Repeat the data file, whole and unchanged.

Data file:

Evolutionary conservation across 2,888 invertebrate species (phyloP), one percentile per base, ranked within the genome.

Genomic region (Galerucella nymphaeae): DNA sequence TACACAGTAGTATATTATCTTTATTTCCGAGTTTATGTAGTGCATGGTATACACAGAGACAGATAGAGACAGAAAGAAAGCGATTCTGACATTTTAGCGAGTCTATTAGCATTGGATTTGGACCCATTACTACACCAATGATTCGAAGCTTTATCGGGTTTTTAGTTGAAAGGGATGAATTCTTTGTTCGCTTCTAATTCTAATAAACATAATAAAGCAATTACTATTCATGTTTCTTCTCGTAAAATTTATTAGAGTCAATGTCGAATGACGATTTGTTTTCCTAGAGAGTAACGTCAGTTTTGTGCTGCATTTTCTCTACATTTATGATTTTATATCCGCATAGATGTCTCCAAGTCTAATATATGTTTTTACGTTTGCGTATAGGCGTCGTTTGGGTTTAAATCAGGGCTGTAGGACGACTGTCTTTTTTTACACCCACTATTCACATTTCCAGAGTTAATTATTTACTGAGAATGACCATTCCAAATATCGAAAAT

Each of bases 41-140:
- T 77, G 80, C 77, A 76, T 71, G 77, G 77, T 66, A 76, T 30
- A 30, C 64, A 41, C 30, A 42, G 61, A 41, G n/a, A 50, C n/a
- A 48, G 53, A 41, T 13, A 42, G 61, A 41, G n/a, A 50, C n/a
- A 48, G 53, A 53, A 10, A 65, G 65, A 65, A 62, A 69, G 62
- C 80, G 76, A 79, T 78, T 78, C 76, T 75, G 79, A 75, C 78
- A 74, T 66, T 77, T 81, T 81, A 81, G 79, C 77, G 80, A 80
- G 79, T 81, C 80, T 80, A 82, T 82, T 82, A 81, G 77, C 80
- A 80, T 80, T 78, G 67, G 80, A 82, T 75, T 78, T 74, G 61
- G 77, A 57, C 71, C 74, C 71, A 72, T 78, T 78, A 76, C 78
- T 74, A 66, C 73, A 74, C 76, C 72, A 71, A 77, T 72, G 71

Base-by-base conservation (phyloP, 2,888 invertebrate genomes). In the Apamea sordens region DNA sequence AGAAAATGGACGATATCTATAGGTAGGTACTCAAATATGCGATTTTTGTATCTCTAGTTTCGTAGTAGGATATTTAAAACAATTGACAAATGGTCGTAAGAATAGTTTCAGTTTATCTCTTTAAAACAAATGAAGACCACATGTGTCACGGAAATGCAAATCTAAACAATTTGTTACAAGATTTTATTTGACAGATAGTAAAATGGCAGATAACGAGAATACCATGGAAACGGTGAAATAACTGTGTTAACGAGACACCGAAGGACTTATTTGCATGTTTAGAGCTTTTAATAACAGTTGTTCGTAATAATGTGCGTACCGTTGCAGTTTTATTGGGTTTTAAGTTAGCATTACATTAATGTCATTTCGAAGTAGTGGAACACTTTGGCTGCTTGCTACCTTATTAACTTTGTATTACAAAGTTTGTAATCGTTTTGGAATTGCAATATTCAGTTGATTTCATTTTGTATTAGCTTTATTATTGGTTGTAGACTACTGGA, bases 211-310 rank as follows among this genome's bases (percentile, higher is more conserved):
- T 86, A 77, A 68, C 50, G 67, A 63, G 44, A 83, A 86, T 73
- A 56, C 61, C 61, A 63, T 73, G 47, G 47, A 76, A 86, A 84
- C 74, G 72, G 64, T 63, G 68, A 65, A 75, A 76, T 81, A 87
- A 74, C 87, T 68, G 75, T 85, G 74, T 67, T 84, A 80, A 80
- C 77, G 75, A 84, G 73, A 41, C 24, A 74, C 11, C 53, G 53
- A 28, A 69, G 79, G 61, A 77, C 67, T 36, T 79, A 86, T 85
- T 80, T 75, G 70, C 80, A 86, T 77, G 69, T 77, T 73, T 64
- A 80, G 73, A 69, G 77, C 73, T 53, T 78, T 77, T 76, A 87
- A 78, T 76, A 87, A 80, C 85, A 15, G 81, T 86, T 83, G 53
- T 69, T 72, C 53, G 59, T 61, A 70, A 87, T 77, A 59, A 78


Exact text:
Evolutionary conservation across 2,888 invertebrate species (phyloP), one percentile per base, ranked within the genome.

Genomic region (Galerucella nymphaeae): DNA sequence TACACAGTAGTATATTATCTTTATTTCCGAGTTTATGTAGTGCATGGTATACACAGAGACAGATAGAGACAGAAAGAAAGCGATTCTGACATTTTAGCGAGTCTATTAGCATTGGATTTGGACCCATTACTACACCAATGATTCGAAGCTTTATCGGGTTTTTAGTTGAAAGGGATGAATTCTTTGTTCGCTTCTAATTCTAATAAACATAATAAAGCAATTACTATTCATGTTTCTTCTCGTAAAATTTATTAGAGTCAATGTCGAATGACGATTTGTTTTCCTAGAGAGTAACGTCAGTTTTGTGCTGCATTTTCTCTACATTTATGATTTTATATCCGCATAGATGTCTCCAAGTCTAATATATGTTTTTACGTTTGCGTATAGGCGTCGTTTGGGTTTAAATCAGGGCTGTAGGACGACTGTCTTTTTTTACACCCACTATTCACATTTCCAGAGTTAATTATTTACTGAGAATGACCATTCCAAATATCGAAAAT

Each of bases 41-140:
- T 77, G 80, C 77, A 76, T 71, G 77, G 77, T 66, A 76, T 30
- A 30, C 64, A 41, C 30, A 42, G 61, A 41, G n/a, A 50, C n/a
- A 48, G 53, A 41, T 13, A 42, G 61, A 41, G n/a, A 50, C n/a
- A 48, G 53, A 53, A 10, A 65, G 65, A 65, A 62, A 69, G 62
- C 80, G 76, A 79, T 78, T 78, C 76, T 75, G 79, A 75, C 78
- A 74, T 66, T 77, T 81, T 81, A 81, G 79, C 77, G 80, A 80
- G 79, T 81, C 80, T 80, A 82, T 82, T 82, A 81, G 77, C 80
- A 80, T 80, T 78, G 67, G 80, A 82, T 75, T 78, T 74, G 61
- G 77, A 57, C 71, C 74, C 71, A 72, T 78, T 78, A 76, C 78
- T 74, A 66, C 73, A 74, C 76, C 72, A 71, A 77, T 72, G 71

Base-by-base conservation (phyloP, 2,888 invertebrate genomes). In the Apamea sordens region DNA sequence AGAAAATGGACGATATCTATAGGTAGGTACTCAAATATGCGATTTTTGTATCTCTAGTTTCGTAGTAGGATATTTAAAACAATTGACAAATGGTCGTAAGAATAGTTTCAGTTTATCTCTTTAAAACAAATGAAGACCACATGTGTCACGGAAATGCAAATCTAAACAATTTGTTACAAGATTTTATTTGACAGATAGTAAAATGGCAGATAACGAGAATACCATGGAAACGGTGAAATAACTGTGTTAACGAGACACCGAAGGACTTATTTGCATGTTTAGAGCTTTTAATAACAGTTGTTCGTAATAATGTGCGTACCGTTGCAGTTTTATTGGGTTTTAAGTTAGCATTACATTAATGTCATTTCGAAGTAGTGGAACACTTTGGCTGCTTGCTACCTTATTAACTTTGTATTACAAAGTTTGTAATCGTTTTGGAATTGCAATATTCAGTTGATTTCATTTTGTATTAGCTTTATTATTGGTTGTAGACTACTGGA, bases 211-310 rank as follows among this genome's bases (percentile, higher is more conserved):
- T 86, A 77, A 68, C 50, G 67, A 63, G 44, A 83, A 86, T 73
- A 56, C 61, C 61, A 63, T 73, G 47, G 47, A 76, A 86, A 84
- C 74, G 72, G 64, T 63, G 68, A 65, A 75, A 76, T 81, A 87
- A 74, C 87, T 68, G 75, T 85, G 74, T 67, T 84, A 80, A 80
- C 77, G 75, A 84, G 73, A 41, C 24, A 74, C 11, C 53, G 53
- A 28, A 69, G 79, G 61, A 77, C 67, T 36, T 79, A 86, T 85
- T 80, T 75, G 70, C 80, A 86, T 77, G 69, T 77, T 73, T 64
- A 80, G 73, A 69, G 77, C 73, T 53, T 78, T 77, T 76, A 87
- A 78, T 76, A 87, A 80, C 85, A 15, G 81, T 86, T 83, G 53
- T 69, T 72, C 53, G 59, T 61, A 70, A 87, T 77, A 59, A 78